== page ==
LUPANE State University (LSU) and Inyathi High School in Matabeleland North province have recorded six and 13 COVID-19 cases, respectively, prompting authorities to be on high alert as the country braces for a fourth wave of the killer disease after a more fatal variant, Omicron, was recently detected in neighbouring Botswana and South Africa.
LSU spokesperson Zwelithini Dlamini confirmed the development yesterday, saying: ”I am advised by the acting dean of students that one case was confirmed positive last night.
“Contact-tracing was done as of this morning and, so far, six cases have been confirmed.
“Those six have been isolated on campus. Meanwhile, all students are being tested.
“Those that are coming for the examinations which start on Monday will all be tested on arrival on Sunday.”
“Personnel from the Health and Child Care ministry are on the ground at campus and the situation is under control,” Dlamini said.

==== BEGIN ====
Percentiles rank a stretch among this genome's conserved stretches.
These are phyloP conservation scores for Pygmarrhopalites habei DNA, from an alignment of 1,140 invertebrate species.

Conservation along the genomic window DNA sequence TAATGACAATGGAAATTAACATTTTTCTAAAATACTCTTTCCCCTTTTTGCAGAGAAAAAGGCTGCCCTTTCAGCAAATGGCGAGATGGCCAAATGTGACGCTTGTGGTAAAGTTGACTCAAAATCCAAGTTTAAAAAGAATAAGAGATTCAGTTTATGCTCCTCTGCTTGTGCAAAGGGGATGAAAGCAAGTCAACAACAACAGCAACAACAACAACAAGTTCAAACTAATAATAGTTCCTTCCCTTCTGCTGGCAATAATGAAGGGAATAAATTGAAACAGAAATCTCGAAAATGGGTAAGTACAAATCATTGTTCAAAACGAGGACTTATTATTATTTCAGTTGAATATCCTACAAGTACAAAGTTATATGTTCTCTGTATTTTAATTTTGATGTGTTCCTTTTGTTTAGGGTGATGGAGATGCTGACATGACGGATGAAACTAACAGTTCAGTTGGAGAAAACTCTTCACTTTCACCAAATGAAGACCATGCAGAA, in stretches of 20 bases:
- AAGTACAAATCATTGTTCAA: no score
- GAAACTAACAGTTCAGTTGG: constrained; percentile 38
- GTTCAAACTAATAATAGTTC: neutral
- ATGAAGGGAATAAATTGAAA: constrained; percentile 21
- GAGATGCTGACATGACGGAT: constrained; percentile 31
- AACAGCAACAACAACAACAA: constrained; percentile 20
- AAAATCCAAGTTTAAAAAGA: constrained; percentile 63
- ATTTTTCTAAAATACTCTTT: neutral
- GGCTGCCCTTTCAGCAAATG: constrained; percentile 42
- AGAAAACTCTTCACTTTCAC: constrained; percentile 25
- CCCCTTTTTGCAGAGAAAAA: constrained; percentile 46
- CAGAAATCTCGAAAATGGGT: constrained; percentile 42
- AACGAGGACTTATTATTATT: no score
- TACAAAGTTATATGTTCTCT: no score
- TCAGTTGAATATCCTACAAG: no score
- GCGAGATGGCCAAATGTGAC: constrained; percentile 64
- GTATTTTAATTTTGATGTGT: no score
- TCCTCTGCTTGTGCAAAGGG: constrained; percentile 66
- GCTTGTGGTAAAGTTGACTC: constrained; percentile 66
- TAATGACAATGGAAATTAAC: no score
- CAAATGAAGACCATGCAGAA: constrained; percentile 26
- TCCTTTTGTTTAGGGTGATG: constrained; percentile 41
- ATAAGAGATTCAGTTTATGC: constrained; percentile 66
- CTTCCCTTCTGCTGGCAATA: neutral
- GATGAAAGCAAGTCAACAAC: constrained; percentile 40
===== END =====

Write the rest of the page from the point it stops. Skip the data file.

LSU sources yesterday blamed the outbreak to failure by authorities to test students on admission to campus.
“The reason for the outbreak is that students were allowed to get into hostels without being tested for COVID-19 on November 21,” said the source.
Matabeleland North provincial medical director (PMD) Admire Kuretu said he was only aware of the outbreak at Inyathi High School.
“Inyathi High is the one that reported 13 cases, 11 learners and two staffers a day before yesterday. They have been isolated and contacts were screened.
“The Bubi district health team is assisting the rest of the school with enforcement of COVID-19 prevention protocols.”
Several private boarding schools in and around Harare have closed and sent students home after an alarming increase in confirmed COVID-19 cases at the learning institutions.
On Monday, 100 students at Masvingo Teachers’ College tested positive for the virus.
The rise in confirmed cases has resulted in panic in schools.
President Emmerson Mnangangwa on Monday re-imposed level 2 lockdown measures and ordered tight border controls to curb the spread of the killer virus.